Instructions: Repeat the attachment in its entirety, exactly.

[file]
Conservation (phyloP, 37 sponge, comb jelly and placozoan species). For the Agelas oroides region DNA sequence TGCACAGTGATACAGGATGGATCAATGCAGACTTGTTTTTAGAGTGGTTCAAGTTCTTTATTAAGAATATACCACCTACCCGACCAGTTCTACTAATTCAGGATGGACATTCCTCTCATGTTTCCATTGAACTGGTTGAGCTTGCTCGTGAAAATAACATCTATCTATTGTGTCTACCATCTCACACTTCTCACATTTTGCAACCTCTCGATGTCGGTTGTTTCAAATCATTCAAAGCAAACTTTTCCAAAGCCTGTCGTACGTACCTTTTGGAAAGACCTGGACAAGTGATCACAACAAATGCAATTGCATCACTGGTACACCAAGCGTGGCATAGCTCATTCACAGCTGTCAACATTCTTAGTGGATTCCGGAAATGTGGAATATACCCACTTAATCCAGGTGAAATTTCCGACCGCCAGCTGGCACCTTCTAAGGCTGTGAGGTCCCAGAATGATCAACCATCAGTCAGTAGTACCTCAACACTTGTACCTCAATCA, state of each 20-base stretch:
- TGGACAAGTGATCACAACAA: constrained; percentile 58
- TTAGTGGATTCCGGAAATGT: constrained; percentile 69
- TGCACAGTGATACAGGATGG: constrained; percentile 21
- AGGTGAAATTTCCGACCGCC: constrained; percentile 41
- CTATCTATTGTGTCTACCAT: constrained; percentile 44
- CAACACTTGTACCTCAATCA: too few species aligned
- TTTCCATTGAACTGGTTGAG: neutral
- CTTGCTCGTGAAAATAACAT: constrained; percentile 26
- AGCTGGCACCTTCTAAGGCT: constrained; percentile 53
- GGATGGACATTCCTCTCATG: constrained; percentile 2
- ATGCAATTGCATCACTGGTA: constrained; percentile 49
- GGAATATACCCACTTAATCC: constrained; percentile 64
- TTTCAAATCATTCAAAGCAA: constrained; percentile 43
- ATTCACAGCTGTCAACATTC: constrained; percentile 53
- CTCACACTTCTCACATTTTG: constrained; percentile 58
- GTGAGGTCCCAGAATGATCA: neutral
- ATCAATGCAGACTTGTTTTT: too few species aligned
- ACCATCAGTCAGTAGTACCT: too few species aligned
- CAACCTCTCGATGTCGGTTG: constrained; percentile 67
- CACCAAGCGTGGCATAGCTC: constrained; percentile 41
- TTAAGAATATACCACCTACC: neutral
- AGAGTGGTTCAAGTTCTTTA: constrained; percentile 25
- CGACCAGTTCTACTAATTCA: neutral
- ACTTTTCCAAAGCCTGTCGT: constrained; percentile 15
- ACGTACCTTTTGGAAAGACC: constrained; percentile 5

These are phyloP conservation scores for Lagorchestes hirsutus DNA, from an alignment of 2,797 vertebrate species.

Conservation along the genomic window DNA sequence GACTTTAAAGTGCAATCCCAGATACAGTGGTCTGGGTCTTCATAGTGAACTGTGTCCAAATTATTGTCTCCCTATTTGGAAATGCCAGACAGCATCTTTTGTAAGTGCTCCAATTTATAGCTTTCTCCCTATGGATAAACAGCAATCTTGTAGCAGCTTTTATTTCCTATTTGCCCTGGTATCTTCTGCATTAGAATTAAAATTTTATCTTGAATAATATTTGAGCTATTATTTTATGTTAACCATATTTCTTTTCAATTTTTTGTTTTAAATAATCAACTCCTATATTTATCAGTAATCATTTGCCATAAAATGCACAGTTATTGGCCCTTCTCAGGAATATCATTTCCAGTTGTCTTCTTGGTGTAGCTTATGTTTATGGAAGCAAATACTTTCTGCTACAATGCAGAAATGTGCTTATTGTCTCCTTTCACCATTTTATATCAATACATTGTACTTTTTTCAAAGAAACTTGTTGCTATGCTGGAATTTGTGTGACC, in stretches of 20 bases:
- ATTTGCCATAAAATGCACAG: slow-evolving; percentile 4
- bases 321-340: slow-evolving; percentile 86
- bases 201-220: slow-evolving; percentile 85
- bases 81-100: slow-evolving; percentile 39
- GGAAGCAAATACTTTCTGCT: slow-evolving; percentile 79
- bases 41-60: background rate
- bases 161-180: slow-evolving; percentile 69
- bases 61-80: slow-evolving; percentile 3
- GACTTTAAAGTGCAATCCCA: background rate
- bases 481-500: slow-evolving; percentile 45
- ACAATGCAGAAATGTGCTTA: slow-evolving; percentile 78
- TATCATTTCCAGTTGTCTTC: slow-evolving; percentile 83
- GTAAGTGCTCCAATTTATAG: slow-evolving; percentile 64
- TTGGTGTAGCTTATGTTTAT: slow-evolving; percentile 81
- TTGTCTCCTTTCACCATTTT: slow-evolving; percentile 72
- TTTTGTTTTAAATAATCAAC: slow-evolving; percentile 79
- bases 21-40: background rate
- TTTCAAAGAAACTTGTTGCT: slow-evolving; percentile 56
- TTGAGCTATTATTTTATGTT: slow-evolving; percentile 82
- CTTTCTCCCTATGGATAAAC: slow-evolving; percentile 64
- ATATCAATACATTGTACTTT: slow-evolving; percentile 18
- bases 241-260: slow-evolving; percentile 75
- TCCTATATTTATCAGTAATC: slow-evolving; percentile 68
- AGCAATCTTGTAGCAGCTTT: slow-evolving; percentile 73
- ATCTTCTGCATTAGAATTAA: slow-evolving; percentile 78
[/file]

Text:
Conservation (phyloP, 37 sponge, comb jelly and placozoan species). For the Agelas oroides region DNA sequence TGCACAGTGATACAGGATGGATCAATGCAGACTTGTTTTTAGAGTGGTTCAAGTTCTTTATTAAGAATATACCACCTACCCGACCAGTTCTACTAATTCAGGATGGACATTCCTCTCATGTTTCCATTGAACTGGTTGAGCTTGCTCGTGAAAATAACATCTATCTATTGTGTCTACCATCTCACACTTCTCACATTTTGCAACCTCTCGATGTCGGTTGTTTCAAATCATTCAAAGCAAACTTTTCCAAAGCCTGTCGTACGTACCTTTTGGAAAGACCTGGACAAGTGATCACAACAAATGCAATTGCATCACTGGTACACCAAGCGTGGCATAGCTCATTCACAGCTGTCAACATTCTTAGTGGATTCCGGAAATGTGGAATATACCCACTTAATCCAGGTGAAATTTCCGACCGCCAGCTGGCACCTTCTAAGGCTGTGAGGTCCCAGAATGATCAACCATCAGTCAGTAGTACCTCAACACTTGTACCTCAATCA, state of each 20-base stretch:
- TGGACAAGTGATCACAACAA: constrained; percentile 58
- TTAGTGGATTCCGGAAATGT: constrained; percentile 69
- TGCACAGTGATACAGGATGG: constrained; percentile 21
- AGGTGAAATTTCCGACCGCC: constrained; percentile 41
- CTATCTATTGTGTCTACCAT: constrained; percentile 44
- CAACACTTGTACCTCAATCA: too few species aligned
- TTTCCATTGAACTGGTTGAG: neutral
- CTTGCTCGTGAAAATAACAT: constrained; percentile 26
- AGCTGGCACCTTCTAAGGCT: constrained; percentile 53
- GGATGGACATTCCTCTCATG: constrained; percentile 2
- ATGCAATTGCATCACTGGTA: constrained; percentile 49
- GGAATATACCCACTTAATCC: constrained; percentile 64
- TTTCAAATCATTCAAAGCAA: constrained; percentile 43
- ATTCACAGCTGTCAACATTC: constrained; percentile 53
- CTCACACTTCTCACATTTTG: constrained; percentile 58
- GTGAGGTCCCAGAATGATCA: neutral
- ATCAATGCAGACTTGTTTTT: too few species aligned
- ACCATCAGTCAGTAGTACCT: too few species aligned
- CAACCTCTCGATGTCGGTTG: constrained; percentile 67
- CACCAAGCGTGGCATAGCTC: constrained; percentile 41
- TTAAGAATATACCACCTACC: neutral
- AGAGTGGTTCAAGTTCTTTA: constrained; percentile 25
- CGACCAGTTCTACTAATTCA: neutral
- ACTTTTCCAAAGCCTGTCGT: constrained; percentile 15
- ACGTACCTTTTGGAAAGACC: constrained; percentile 5

These are phyloP conservation scores for Lagorchestes hirsutus DNA, from an alignment of 2,797 vertebrate species.

Conservation along the genomic window DNA sequence GACTTTAAAGTGCAATCCCAGATACAGTGGTCTGGGTCTTCATAGTGAACTGTGTCCAAATTATTGTCTCCCTATTTGGAAATGCCAGACAGCATCTTTTGTAAGTGCTCCAATTTATAGCTTTCTCCCTATGGATAAACAGCAATCTTGTAGCAGCTTTTATTTCCTATTTGCCCTGGTATCTTCTGCATTAGAATTAAAATTTTATCTTGAATAATATTTGAGCTATTATTTTATGTTAACCATATTTCTTTTCAATTTTTTGTTTTAAATAATCAACTCCTATATTTATCAGTAATCATTTGCCATAAAATGCACAGTTATTGGCCCTTCTCAGGAATATCATTTCCAGTTGTCTTCTTGGTGTAGCTTATGTTTATGGAAGCAAATACTTTCTGCTACAATGCAGAAATGTGCTTATTGTCTCCTTTCACCATTTTATATCAATACATTGTACTTTTTTCAAAGAAACTTGTTGCTATGCTGGAATTTGTGTGACC, in stretches of 20 bases:
- ATTTGCCATAAAATGCACAG: slow-evolving; percentile 4
- bases 321-340: slow-evolving; percentile 86
- bases 201-220: slow-evolving; percentile 85
- bases 81-100: slow-evolving; percentile 39
- GGAAGCAAATACTTTCTGCT: slow-evolving; percentile 79
- bases 41-60: background rate
- bases 161-180: slow-evolving; percentile 69
- bases 61-80: slow-evolving; percentile 3
- GACTTTAAAGTGCAATCCCA: background rate
- bases 481-500: slow-evolving; percentile 45
- ACAATGCAGAAATGTGCTTA: slow-evolving; percentile 78
- TATCATTTCCAGTTGTCTTC: slow-evolving; percentile 83
- GTAAGTGCTCCAATTTATAG: slow-evolving; percentile 64
- TTGGTGTAGCTTATGTTTAT: slow-evolving; percentile 81
- TTGTCTCCTTTCACCATTTT: slow-evolving; percentile 72
- TTTTGTTTTAAATAATCAAC: slow-evolving; percentile 79
- bases 21-40: background rate
- TTTCAAAGAAACTTGTTGCT: slow-evolving; percentile 56
- TTGAGCTATTATTTTATGTT: slow-evolving; percentile 82
- CTTTCTCCCTATGGATAAAC: slow-evolving; percentile 64
- ATATCAATACATTGTACTTT: slow-evolving; percentile 18
- bases 241-260: slow-evolving; percentile 75
- TCCTATATTTATCAGTAATC: slow-evolving; percentile 68
- AGCAATCTTGTAGCAGCTTT: slow-evolving; percentile 73
- ATCTTCTGCATTAGAATTAA: slow-evolving; percentile 78